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Explaining the science and mythology behind the constellation of Capricorn

Zodiac star, Capricorn constellation, on night sky with cloud and stars.
Stock Adobe
Zodiac star, Capricorn constellation, on night sky with cloud and stars.

Do you know your zodiac sign? Would you know how to find it in the night sky? To help us learn about the astronomy and mythology behind the zodiac, contributor Jean Creighton, director of UW-Milwaukee's Manfred Olson Planetarium, has been hosting a new series of events. This month, they are highlighting Capricorn.

People describe Capricorn as looking like ski boots, but to Creighton, it looks like a boomerang. "You can find it between Sagittarius and Aquarius. It'll be visible in the summertime," says Creighton. And despite it being a bigger constellation —about the 40th biggest constellation in the sky— it's really hard to find.

Despite the difficulty you may have finding it in the night sky, there are some significant deep sky objects within Capricorn, including exoplanets and galaxies according to Creighton.

"There's some famous galaxies in this constellation ... it has both spiral [galaxies] and elliptical [galaxies] in the same kind of patch of sky. Now I don't want to excite people's expectations — these are not objects you'd be able to see without a decent telescope," she notes.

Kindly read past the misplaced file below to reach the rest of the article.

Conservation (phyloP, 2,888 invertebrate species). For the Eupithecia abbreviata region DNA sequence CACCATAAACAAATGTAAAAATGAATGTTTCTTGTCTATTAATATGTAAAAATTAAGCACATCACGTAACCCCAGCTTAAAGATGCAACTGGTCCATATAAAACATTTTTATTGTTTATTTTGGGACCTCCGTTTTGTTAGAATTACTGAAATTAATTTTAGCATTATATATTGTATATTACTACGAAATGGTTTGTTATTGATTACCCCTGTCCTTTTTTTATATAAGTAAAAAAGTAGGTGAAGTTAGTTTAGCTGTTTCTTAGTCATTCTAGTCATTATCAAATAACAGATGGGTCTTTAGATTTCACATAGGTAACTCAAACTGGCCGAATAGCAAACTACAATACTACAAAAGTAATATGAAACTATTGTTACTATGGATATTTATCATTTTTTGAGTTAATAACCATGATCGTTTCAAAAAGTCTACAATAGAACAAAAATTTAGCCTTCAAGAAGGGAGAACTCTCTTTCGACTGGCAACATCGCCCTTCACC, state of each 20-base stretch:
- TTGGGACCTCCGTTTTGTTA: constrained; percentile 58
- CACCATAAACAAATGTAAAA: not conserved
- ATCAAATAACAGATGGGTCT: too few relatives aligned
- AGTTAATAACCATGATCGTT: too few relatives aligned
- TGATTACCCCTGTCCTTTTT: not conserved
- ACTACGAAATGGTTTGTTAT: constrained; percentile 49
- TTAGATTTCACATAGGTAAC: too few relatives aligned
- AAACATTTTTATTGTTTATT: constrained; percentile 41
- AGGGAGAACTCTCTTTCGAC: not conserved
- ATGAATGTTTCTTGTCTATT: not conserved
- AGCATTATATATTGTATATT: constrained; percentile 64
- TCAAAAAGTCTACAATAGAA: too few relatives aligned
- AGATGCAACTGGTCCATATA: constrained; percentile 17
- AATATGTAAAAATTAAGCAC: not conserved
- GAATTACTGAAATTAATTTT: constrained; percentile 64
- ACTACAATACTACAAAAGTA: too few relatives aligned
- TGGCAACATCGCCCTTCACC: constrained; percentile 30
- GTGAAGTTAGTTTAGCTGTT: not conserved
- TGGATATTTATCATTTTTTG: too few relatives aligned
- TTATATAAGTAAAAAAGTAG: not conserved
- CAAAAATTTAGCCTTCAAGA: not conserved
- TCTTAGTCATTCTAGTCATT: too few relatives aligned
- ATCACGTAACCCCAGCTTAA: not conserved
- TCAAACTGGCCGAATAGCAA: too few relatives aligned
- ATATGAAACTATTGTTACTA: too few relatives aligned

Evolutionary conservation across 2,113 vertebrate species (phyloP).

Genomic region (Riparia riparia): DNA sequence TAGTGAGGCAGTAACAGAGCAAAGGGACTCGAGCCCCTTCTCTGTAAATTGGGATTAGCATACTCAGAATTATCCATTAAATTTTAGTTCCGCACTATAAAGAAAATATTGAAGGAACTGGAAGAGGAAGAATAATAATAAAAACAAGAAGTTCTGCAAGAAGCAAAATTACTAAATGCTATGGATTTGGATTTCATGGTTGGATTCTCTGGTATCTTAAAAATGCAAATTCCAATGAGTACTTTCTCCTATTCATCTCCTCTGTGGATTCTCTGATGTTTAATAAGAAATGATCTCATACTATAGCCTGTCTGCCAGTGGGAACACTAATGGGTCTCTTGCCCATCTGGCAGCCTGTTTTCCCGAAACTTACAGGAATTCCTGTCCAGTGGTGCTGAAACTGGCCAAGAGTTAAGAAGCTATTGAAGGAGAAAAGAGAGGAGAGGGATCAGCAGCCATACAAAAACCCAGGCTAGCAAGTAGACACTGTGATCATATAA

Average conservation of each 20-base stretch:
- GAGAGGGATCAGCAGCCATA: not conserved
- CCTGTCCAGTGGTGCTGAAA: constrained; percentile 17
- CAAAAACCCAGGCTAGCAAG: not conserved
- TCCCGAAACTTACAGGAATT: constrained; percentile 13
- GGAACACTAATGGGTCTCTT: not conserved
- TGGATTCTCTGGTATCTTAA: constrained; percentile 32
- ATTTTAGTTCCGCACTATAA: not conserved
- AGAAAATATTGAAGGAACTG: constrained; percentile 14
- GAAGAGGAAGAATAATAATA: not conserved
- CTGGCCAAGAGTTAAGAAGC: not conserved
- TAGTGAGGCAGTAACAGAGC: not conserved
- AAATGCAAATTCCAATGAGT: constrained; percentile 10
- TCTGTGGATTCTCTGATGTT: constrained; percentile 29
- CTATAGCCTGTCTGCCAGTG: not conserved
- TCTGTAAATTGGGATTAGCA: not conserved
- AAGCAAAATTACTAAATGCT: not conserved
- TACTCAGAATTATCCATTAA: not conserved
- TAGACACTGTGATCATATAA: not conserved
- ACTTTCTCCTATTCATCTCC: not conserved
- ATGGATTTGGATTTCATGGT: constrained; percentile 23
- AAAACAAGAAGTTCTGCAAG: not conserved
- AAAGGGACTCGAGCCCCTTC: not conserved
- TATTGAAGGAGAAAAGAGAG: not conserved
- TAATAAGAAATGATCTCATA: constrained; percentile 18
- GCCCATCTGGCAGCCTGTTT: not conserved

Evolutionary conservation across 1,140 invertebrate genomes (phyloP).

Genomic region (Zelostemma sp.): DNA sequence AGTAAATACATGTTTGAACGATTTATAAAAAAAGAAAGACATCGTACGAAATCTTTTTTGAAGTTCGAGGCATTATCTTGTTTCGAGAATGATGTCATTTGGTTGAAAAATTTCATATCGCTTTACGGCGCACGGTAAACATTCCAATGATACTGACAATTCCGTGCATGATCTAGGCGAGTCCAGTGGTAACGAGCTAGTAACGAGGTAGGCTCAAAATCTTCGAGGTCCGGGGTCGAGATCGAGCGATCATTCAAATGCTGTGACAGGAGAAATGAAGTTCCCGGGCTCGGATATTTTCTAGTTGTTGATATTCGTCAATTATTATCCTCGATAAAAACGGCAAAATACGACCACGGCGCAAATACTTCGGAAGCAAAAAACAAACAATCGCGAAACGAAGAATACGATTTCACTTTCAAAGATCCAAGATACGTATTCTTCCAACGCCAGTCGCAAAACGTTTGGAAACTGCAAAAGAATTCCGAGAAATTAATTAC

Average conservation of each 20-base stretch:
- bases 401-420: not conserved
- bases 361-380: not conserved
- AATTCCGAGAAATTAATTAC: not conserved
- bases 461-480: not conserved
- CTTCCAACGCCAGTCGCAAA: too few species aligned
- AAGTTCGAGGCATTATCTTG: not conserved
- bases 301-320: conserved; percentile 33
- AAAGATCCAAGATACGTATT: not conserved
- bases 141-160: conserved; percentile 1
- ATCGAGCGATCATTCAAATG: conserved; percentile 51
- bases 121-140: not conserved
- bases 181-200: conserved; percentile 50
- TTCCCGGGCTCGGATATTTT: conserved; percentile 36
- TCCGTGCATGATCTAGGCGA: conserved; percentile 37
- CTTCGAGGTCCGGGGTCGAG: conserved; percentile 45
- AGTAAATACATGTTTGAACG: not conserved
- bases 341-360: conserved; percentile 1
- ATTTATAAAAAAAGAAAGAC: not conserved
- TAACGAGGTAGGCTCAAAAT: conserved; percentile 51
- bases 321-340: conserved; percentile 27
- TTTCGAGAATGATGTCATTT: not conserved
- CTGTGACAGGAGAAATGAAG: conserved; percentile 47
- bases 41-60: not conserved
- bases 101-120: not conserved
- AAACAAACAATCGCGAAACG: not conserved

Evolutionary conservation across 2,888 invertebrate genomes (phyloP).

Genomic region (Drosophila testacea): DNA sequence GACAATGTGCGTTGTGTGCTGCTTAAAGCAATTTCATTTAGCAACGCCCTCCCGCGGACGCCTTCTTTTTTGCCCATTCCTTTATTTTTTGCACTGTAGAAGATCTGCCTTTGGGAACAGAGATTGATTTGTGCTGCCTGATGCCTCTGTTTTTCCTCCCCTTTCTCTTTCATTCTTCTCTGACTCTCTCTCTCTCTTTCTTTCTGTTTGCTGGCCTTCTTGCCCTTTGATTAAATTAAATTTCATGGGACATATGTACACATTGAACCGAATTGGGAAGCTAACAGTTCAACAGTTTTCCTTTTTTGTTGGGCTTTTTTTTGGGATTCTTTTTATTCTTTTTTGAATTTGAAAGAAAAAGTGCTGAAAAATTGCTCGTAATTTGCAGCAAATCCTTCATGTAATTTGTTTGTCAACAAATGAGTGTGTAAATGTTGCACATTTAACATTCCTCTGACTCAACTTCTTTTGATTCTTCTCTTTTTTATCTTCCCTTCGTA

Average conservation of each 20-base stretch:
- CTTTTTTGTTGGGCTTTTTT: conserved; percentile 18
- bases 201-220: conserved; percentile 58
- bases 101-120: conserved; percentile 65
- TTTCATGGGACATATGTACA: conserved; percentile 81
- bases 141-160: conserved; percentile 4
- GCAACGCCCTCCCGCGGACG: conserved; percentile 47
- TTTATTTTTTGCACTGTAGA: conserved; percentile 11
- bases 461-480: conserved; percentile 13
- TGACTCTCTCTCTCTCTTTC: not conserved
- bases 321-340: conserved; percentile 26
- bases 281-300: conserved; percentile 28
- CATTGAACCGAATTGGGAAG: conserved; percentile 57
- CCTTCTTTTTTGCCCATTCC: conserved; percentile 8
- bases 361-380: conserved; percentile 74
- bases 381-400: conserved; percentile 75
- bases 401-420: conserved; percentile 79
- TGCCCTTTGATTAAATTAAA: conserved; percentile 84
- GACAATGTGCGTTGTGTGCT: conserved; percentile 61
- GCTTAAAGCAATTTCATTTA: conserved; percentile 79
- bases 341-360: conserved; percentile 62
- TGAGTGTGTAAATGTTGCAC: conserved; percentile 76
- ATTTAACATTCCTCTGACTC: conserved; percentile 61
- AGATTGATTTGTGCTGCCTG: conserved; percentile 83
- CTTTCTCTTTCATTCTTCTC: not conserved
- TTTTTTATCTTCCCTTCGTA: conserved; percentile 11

Capricorn and its mythology:

Capricorn is the story of Pam, a Greek God who was half person and half goat. Creighton says, "He could see that the war between The Olympian gods and the Titans was not going very well... the strongest Titan, Typhon was after him. So, he decided. Oh geez, look at that. Big Monster, I'm not very strong. I better run for it, and he jumped in the water." As a result, Pam turned himself into half fish and half goat to protect himself from Typhon.

Creighton adds that Capricorn is often associated with Dec. 22, the winter solstice that marks the shortest day of the year. "Those of us who are paying close attention to the time of sunrise and sunset, we know that after that, it gets better. So, during the run, if you will, of Capricorn, the days are getting progressively longer," she says.

The Manfred Olson Planetarium at UW-Milwaukee's live, interactive show, Constellations of the Zodiac: Capricorn, will take place this Friday and Saturday. You can find more information about both events here.


Audrey is a WUWM host and producer for Lake Effect.
Dr. Jean Creighton has always been inspired by how the cosmos works. She was born in Toronto, Ontario and grew up in Athens, Greece where her mother claims she showed a great interest in how stars form from the age of five.
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